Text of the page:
“The most difficult thing about returning home is understanding that I am not seen as purely Filipina but as an American,” Jana says.

Filipina creator in New York City

Jana has been interested in the arts for as long as she can remember. When she moved to New York City to study, she enhanced her skills, eventually holding exhibits, directing plays, designing, teaching and coaching students for auditions. She uses art as a medium for healing, education, understanding, empowerment and building community and connection. Jana also joins panel discussions on activism and social justice.

“What I would call myself rather than an artist and all these other roles, is a creator. I create and I create with, for, and am inspired by community always,” Jana explains.

She says New York is a place for anyone who has vision, drive and willingness to do work despite the challenges of resources and visibility. She also acknowledges that women artists are more visible now compared with the past decades.

Jana Lynne Umipig

Jana Lynne Umipig. CONTRIBUTED

Her most popular work includes the “The Journey of a Brown Girl,”The Roots of Health,” and “Raised Pinay,” which was performed at the Philippine Consulate last year. Her visual art work includes the “My Skin Color is Not a Crime” Campaign through El Puente, #FromSpirittoInk (On Instagram), Live Art and Solo Exhibits around Pilipinx Identity, and Ancestry and Labor. She is working on a “Pilipinx inspired” tarot card deck and is blogging for


Jana believes her effort in the arts is gaining support from the Filipino community mainly due to her different approach, which is focused on “decolonization” and remembering indigenous and other Filipino traditions.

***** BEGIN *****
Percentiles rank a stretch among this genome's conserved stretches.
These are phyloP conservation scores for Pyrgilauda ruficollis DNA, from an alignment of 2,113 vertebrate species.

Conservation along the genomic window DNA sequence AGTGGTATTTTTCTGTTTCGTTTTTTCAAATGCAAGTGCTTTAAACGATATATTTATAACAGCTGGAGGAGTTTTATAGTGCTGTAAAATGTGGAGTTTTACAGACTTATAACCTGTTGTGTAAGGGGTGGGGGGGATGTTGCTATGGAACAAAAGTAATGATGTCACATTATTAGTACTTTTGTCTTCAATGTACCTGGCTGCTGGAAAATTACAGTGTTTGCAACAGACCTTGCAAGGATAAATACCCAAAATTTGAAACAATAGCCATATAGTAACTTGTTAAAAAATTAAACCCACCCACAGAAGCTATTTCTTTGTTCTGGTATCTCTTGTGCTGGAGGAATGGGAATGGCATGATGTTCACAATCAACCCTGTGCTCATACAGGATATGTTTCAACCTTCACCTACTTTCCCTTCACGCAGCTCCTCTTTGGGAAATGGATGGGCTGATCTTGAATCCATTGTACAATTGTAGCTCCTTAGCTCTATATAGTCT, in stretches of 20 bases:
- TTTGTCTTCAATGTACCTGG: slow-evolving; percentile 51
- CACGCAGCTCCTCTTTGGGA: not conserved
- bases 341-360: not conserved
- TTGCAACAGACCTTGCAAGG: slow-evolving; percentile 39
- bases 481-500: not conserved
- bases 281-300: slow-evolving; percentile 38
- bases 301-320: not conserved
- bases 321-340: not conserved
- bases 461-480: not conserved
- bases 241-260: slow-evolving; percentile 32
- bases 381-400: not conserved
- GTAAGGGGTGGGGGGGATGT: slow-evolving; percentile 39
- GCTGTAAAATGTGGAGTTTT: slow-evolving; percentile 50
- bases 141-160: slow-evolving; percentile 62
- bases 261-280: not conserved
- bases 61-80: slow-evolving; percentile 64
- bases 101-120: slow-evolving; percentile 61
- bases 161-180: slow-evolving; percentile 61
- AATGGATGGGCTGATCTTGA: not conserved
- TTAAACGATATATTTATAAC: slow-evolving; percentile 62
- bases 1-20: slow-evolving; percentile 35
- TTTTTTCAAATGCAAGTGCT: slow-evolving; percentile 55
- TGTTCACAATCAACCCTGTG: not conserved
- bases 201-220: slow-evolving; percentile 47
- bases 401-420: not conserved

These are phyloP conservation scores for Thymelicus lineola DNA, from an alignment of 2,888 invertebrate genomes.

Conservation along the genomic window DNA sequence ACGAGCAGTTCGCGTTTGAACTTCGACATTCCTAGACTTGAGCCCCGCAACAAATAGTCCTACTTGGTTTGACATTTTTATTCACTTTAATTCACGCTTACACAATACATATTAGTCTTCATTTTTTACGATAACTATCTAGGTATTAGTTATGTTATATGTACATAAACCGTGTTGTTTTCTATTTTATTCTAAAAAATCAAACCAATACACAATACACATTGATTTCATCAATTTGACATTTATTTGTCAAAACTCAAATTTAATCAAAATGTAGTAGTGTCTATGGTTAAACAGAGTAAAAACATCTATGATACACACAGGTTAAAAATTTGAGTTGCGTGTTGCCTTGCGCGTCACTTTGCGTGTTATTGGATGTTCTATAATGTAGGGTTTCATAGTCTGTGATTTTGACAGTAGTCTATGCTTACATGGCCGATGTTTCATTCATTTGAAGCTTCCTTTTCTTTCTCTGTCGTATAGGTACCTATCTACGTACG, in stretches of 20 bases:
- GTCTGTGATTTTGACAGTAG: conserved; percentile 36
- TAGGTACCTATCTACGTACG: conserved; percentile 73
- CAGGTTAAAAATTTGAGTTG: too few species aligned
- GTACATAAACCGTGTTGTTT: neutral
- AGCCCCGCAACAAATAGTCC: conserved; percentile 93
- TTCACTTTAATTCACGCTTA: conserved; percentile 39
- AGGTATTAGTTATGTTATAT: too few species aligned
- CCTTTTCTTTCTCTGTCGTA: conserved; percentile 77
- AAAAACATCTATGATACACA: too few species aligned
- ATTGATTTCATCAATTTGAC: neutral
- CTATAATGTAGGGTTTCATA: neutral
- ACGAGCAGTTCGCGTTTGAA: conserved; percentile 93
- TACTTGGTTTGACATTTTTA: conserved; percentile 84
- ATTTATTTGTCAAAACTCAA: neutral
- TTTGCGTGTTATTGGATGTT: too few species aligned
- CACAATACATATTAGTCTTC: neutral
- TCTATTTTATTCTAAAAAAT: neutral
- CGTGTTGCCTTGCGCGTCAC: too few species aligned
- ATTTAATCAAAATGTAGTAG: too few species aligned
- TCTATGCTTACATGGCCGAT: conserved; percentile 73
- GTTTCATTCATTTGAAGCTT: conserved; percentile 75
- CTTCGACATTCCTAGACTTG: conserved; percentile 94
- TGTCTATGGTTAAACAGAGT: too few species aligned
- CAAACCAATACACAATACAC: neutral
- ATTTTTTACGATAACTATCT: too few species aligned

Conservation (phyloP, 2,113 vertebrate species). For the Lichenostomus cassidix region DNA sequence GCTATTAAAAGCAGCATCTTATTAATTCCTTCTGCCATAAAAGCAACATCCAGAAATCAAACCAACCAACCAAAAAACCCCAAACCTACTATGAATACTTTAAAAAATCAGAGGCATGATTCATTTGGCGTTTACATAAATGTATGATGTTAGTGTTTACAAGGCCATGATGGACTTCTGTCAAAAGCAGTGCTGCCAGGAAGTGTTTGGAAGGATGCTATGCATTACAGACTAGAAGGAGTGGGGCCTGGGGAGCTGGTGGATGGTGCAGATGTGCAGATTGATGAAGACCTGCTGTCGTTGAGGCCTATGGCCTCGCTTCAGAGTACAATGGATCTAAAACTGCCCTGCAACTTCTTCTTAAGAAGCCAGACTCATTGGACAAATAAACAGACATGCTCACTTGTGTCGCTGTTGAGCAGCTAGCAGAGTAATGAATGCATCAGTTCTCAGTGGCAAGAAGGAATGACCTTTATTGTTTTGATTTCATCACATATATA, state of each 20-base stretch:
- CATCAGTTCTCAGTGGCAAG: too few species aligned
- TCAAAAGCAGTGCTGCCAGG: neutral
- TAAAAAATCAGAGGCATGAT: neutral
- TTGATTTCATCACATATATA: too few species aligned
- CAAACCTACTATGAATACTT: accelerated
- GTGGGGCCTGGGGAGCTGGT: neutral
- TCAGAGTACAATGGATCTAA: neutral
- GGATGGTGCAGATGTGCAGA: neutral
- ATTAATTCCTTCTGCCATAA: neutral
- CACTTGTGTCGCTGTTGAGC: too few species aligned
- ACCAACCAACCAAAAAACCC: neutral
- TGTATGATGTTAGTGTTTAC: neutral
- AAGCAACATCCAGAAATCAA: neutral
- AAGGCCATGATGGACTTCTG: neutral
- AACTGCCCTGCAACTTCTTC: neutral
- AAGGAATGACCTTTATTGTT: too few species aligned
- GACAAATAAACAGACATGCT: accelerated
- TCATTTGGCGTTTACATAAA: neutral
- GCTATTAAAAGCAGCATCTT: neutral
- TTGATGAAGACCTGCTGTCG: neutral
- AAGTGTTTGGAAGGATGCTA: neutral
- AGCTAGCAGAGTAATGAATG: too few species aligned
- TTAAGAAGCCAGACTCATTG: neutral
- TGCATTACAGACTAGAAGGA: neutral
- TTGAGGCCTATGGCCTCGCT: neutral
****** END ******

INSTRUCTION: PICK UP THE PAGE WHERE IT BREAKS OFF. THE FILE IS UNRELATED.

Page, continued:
However, divisiveness in the Filipino community has led her to become more at home with Afro-Latino artists who share the same history of colonization with Filipinos. But understanding the complex layers of Filipino immigration in America has challenged her to continue promoting her art. She supports every Filipino function to establish connection. She is a core member of the Center for Babaylan Studies.

“I continue to create without need to be accepted, but rather with the intention to continuously invite all into the room, into the conversations, into the spaces of sacred exchange; and if they show up then they will receive,” Jana says.

Creation is a gift wherein the spirit speaks through us, she says. “When we honor our ancestry in our expressions, it becomes the way our ancestors’ spirits continue to beautify this existence. You are a cultural bearer. Use that gift to express from your heart. Let your work be free of colonial influence, see what emerges, see what is remembered and honor its magic.”

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TAGS: colonialism, decolonization, ethnic identity, Filipino American artists